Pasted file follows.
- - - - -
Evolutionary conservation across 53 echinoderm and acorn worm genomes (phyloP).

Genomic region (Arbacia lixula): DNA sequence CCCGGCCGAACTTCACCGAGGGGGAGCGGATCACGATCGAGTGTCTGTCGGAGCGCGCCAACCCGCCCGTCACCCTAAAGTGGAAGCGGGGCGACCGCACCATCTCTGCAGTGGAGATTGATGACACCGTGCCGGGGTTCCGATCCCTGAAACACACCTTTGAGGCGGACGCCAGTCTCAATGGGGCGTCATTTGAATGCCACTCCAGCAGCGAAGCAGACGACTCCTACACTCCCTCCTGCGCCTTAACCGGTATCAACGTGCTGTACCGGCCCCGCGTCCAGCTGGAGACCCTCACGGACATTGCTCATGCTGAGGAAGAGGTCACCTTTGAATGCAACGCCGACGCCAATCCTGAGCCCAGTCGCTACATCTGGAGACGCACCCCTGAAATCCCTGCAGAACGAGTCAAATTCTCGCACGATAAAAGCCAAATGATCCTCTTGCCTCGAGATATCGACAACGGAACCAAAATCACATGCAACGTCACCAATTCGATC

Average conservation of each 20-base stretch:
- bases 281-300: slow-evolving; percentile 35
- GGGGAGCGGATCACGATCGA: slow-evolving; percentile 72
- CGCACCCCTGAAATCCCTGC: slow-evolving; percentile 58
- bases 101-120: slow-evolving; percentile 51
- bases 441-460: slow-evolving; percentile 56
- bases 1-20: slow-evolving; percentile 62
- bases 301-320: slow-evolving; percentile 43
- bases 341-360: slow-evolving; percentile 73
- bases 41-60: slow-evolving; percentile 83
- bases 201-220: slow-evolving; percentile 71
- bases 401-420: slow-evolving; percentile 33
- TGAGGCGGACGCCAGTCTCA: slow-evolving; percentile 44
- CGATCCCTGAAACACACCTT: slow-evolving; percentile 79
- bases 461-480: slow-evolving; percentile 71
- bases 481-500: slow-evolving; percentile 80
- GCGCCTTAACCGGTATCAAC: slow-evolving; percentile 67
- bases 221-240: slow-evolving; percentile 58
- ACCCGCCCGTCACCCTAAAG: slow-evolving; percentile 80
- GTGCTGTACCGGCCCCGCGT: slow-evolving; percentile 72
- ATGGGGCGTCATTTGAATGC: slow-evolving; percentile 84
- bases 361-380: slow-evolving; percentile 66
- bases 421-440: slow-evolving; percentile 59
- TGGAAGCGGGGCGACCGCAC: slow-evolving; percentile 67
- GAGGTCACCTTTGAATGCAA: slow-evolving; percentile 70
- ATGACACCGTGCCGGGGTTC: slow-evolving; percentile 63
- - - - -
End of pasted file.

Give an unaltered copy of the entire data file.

Evolutionary conservation across 53 echinoderm and acorn worm genomes (phyloP).

Genomic region (Arbacia lixula): DNA sequence CCCGGCCGAACTTCACCGAGGGGGAGCGGATCACGATCGAGTGTCTGTCGGAGCGCGCCAACCCGCCCGTCACCCTAAAGTGGAAGCGGGGCGACCGCACCATCTCTGCAGTGGAGATTGATGACACCGTGCCGGGGTTCCGATCCCTGAAACACACCTTTGAGGCGGACGCCAGTCTCAATGGGGCGTCATTTGAATGCCACTCCAGCAGCGAAGCAGACGACTCCTACACTCCCTCCTGCGCCTTAACCGGTATCAACGTGCTGTACCGGCCCCGCGTCCAGCTGGAGACCCTCACGGACATTGCTCATGCTGAGGAAGAGGTCACCTTTGAATGCAACGCCGACGCCAATCCTGAGCCCAGTCGCTACATCTGGAGACGCACCCCTGAAATCCCTGCAGAACGAGTCAAATTCTCGCACGATAAAAGCCAAATGATCCTCTTGCCTCGAGATATCGACAACGGAACCAAAATCACATGCAACGTCACCAATTCGATC

Average conservation of each 20-base stretch:
- bases 281-300: slow-evolving; percentile 35
- GGGGAGCGGATCACGATCGA: slow-evolving; percentile 72
- CGCACCCCTGAAATCCCTGC: slow-evolving; percentile 58
- bases 101-120: slow-evolving; percentile 51
- bases 441-460: slow-evolving; percentile 56
- bases 1-20: slow-evolving; percentile 62
- bases 301-320: slow-evolving; percentile 43
- bases 341-360: slow-evolving; percentile 73
- bases 41-60: slow-evolving; percentile 83
- bases 201-220: slow-evolving; percentile 71
- bases 401-420: slow-evolving; percentile 33
- TGAGGCGGACGCCAGTCTCA: slow-evolving; percentile 44
- CGATCCCTGAAACACACCTT: slow-evolving; percentile 79
- bases 461-480: slow-evolving; percentile 71
- bases 481-500: slow-evolving; percentile 80
- GCGCCTTAACCGGTATCAAC: slow-evolving; percentile 67
- bases 221-240: slow-evolving; percentile 58
- ACCCGCCCGTCACCCTAAAG: slow-evolving; percentile 80
- GTGCTGTACCGGCCCCGCGT: slow-evolving; percentile 72
- ATGGGGCGTCATTTGAATGC: slow-evolving; percentile 84
- bases 361-380: slow-evolving; percentile 66
- bases 421-440: slow-evolving; percentile 59
- TGGAAGCGGGGCGACCGCAC: slow-evolving; percentile 67
- GAGGTCACCTTTGAATGCAA: slow-evolving; percentile 70
- ATGACACCGTGCCGGGGTTC: slow-evolving; percentile 63